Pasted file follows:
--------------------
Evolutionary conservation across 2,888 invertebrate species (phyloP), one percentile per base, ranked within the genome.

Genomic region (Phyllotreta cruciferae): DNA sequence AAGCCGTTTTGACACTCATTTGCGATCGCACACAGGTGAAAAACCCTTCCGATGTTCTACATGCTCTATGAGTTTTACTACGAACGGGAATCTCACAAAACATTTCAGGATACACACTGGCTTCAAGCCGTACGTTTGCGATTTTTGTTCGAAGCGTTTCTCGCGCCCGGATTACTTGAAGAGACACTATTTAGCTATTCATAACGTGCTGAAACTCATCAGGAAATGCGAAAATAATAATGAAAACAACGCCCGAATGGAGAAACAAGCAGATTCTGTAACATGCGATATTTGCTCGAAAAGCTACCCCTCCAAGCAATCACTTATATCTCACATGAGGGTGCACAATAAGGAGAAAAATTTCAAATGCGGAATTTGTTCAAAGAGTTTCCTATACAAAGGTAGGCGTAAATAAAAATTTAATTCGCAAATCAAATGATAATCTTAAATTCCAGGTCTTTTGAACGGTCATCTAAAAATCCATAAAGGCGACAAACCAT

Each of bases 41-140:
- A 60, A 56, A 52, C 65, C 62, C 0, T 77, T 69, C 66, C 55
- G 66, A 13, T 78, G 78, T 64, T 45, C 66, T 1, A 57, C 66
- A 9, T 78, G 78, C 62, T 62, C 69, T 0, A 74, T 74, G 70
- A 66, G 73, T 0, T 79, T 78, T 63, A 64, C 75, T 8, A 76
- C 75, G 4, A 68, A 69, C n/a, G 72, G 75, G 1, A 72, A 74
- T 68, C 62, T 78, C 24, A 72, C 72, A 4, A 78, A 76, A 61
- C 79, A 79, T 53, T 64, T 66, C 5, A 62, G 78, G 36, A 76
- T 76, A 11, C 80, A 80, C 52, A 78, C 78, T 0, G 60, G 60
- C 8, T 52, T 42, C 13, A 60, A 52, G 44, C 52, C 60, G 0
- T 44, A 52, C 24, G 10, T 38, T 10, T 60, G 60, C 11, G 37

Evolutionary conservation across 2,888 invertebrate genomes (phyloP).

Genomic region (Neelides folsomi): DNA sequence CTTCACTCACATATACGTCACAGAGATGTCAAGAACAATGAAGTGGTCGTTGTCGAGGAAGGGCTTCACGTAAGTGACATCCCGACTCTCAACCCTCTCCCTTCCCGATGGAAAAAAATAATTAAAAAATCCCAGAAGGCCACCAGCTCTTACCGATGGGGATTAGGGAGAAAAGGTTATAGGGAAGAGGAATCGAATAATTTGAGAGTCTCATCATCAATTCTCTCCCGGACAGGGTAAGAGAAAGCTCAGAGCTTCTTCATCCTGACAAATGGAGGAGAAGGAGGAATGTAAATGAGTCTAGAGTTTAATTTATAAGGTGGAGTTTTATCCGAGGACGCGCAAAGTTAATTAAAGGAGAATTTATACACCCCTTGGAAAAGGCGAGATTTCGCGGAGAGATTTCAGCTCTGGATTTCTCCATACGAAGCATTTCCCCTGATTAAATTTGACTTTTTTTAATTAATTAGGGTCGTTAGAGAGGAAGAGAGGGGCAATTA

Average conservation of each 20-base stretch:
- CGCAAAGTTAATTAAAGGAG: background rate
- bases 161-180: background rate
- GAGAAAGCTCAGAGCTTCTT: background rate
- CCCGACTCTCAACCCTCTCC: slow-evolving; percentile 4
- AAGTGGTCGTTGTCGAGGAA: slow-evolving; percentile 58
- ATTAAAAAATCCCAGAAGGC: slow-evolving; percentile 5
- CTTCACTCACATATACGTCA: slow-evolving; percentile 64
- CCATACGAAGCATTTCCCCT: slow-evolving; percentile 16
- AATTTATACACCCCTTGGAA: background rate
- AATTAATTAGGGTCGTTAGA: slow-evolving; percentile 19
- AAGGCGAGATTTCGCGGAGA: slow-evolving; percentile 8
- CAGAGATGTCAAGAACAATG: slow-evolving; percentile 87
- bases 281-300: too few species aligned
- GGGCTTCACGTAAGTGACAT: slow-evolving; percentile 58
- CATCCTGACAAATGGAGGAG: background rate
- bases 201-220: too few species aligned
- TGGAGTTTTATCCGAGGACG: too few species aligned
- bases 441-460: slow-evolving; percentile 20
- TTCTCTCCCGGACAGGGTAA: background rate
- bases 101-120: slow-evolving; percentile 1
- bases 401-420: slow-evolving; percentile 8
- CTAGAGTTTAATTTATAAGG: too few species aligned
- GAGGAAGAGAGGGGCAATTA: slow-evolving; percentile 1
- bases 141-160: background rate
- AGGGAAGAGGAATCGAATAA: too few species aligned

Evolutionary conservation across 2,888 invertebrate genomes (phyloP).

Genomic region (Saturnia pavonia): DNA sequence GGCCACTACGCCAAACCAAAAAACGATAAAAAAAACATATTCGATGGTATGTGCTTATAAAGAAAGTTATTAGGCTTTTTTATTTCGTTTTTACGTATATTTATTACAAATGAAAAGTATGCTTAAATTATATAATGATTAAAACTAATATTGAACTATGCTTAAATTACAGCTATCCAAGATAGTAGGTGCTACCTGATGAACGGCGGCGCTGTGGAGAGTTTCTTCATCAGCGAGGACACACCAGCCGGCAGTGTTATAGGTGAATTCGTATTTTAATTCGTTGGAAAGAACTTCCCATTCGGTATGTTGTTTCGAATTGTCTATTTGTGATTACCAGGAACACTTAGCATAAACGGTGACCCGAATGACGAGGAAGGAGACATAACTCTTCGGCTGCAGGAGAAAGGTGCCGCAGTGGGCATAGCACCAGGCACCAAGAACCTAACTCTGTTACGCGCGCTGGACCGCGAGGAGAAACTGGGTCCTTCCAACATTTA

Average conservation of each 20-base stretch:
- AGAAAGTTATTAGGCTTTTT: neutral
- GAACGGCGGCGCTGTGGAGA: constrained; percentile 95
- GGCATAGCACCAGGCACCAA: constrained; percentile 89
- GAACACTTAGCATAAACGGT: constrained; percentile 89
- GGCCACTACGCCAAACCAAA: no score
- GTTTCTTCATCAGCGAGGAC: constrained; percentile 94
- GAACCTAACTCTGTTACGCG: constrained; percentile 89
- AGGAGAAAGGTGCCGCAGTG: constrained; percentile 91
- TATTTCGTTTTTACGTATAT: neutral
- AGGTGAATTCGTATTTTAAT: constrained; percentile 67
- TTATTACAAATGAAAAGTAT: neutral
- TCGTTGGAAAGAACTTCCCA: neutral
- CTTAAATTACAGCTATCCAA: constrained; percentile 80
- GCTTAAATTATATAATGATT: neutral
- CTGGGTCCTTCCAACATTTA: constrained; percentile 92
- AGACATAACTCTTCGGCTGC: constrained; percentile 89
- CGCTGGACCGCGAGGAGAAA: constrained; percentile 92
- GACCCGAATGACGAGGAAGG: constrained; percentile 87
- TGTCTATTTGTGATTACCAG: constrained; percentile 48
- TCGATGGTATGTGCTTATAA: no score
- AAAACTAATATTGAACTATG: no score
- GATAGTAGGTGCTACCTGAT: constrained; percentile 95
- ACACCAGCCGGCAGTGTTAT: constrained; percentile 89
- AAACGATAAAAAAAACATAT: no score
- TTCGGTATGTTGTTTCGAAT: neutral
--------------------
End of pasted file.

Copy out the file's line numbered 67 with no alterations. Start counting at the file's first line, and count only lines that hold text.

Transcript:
- ACACCAGCCGGCAGTGTTAT: constrained; percentile 89